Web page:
2 Learning about variables and constants through talking
A very efficient way for students to develop understanding and give meaning to any mathematical concept is through talking:
Children need to learn how to … use mathematical language to create, control and express their own mathematical meanings as well as to interpret the mathematical language of others.
(Pimm, 1995, p. 179)
Students who do not learn how to ‘talk mathematics’ lose out on many things; in particular, as Pimm says above, they do not have the resources to available to create, control and express their own mathematical ideas.
Encouraging students to talk about mathematics and helping them to develop appropriate vocabulary and phraseology to do so is an important part of learning. Thinking and communicating are so intimately entwined (Sfard, 2010) that it is not possible to know where one stops and the other starts. If you want your students to think about, understand and therefore effectively learn mathematics, they will also need to learn to communicate their mathematical ideas.
Students will also be able to talk about what they are thinking with one another. The act of forming thoughts in order to communicate with another can enable misunderstandings to be corrected. Thoughts that have to be formed into something that can be communicated, have been shown to be much more susceptible to recall by students (Lee, 2006); in other words, they are more likely to have learned those ideas.
The first activity asks students to think about identifying quantities in their experiences from their real life. It uses a picture to trigger their imagination. The activity suggests giving a short time limit for students to come up with their ideas to give a sense of urgency, competitiveness and excitement. This also means they will have little time to worry about doing algebra.
Before attempting to use the activities in this unit with your students, it would be a good idea to complete all, or at least part, of the activities yourself. It would be even better if you could try them out with a colleague as that will help you when you reflect on the experience. Trying them for yourself will mean you get insights into a learner’s experiences which can, in turn, influence your teaching and your experiences as a teacher. When you are ready, use the activities with your students and, once again, reflect and make notes on how well the activity went and the learning that happened. This will help you to develop a more student-focused teaching environment.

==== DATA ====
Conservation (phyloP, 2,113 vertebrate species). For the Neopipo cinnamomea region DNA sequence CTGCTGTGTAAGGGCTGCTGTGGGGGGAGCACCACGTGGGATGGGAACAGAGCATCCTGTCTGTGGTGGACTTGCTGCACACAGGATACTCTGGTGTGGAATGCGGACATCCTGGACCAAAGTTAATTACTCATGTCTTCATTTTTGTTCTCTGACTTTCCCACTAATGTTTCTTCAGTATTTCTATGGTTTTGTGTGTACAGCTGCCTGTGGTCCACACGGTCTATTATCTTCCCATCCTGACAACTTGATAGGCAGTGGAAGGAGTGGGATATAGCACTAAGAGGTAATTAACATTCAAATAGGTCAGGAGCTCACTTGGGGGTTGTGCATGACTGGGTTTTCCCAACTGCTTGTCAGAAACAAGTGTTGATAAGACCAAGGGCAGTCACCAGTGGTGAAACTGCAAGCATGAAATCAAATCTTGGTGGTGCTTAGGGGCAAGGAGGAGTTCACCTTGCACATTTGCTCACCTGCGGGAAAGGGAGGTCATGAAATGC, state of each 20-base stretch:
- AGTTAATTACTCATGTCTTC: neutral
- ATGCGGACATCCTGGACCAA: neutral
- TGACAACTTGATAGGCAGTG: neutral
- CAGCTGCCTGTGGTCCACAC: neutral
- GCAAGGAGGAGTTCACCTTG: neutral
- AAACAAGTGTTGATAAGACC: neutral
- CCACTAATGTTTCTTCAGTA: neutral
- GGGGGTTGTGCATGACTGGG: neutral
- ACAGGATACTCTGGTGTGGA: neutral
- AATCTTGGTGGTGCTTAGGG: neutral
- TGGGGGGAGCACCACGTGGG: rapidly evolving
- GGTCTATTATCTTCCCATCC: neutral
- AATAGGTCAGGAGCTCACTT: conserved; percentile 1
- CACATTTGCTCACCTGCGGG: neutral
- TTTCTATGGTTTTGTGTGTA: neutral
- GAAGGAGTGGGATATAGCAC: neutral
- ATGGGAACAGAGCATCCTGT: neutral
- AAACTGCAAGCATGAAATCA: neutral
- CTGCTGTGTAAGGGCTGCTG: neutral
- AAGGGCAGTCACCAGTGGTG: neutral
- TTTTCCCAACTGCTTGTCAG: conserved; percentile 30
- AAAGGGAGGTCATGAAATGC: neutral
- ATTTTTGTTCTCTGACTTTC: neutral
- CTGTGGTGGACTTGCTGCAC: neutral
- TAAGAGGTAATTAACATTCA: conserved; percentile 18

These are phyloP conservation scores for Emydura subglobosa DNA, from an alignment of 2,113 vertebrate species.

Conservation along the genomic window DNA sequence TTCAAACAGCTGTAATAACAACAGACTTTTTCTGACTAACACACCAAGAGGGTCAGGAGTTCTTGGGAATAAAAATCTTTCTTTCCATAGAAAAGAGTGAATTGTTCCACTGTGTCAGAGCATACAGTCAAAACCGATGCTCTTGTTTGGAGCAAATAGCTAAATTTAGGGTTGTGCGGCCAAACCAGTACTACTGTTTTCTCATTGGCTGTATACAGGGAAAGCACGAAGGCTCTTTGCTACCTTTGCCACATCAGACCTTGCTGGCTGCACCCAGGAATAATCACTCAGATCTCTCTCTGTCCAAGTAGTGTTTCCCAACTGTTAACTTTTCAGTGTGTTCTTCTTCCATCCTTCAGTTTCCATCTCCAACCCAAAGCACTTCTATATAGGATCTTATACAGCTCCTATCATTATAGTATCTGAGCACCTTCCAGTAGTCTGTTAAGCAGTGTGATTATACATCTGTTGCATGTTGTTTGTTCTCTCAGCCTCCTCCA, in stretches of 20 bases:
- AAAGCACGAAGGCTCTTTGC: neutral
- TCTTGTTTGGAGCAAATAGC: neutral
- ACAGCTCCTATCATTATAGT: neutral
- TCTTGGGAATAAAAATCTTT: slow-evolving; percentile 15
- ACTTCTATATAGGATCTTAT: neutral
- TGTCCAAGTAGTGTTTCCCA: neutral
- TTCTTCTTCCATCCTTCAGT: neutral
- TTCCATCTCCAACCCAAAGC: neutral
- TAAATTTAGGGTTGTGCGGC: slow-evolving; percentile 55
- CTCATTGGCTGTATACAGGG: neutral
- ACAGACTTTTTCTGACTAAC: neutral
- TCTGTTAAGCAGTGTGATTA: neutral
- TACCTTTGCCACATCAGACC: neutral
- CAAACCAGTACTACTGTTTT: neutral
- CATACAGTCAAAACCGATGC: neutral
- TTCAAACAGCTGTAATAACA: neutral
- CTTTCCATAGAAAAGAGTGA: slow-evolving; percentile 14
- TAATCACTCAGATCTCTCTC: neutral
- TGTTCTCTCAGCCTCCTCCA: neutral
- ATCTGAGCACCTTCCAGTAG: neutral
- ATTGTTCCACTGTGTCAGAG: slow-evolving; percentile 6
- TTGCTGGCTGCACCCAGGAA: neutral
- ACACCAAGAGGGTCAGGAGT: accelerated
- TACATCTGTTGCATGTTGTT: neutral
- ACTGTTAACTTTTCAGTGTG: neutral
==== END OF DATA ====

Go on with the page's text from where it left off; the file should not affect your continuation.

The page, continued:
Activity 1: Pictures are worth a thousand words
This activity is done best in pairs or small groups. Make sure the students in the group are seated so that they can hear each other well. If you feel the students need some more time at any point, give them some bonus or extra time. You may want to look at the key resource ‘Using pair work [Tip: hold Ctrl and click a link to open it in a new tab. (Hide tip)] ’.
Ask your students the following:
How many of you have travelled in an autorickshaw? Figure 1 shows Mr Murti travelling in an autorickshaw. In your groups, think of as many (measurable) quantities as you can that are associated with an autorickshaw ride. The group who writes the greatest number of such quantities in four minutes will be the winner. Your time starts … now.
Then, ask for their ideas to share with the rest of the class. This could be organised as follows:
- At the end of the time limit, ask them to put their pencils down.
- Give them ten seconds to count the number of things they wrote.
- Now choose the group which wrote the minimum and the group which wrote the maximum number of quantities.
- Ask two students of the group that wrote the least number of quantities and two students of the group that wrote the most to come and write the quantities they thought of on the blackboard simultaneously – this will save time. Ask the students to stay at the blackboard.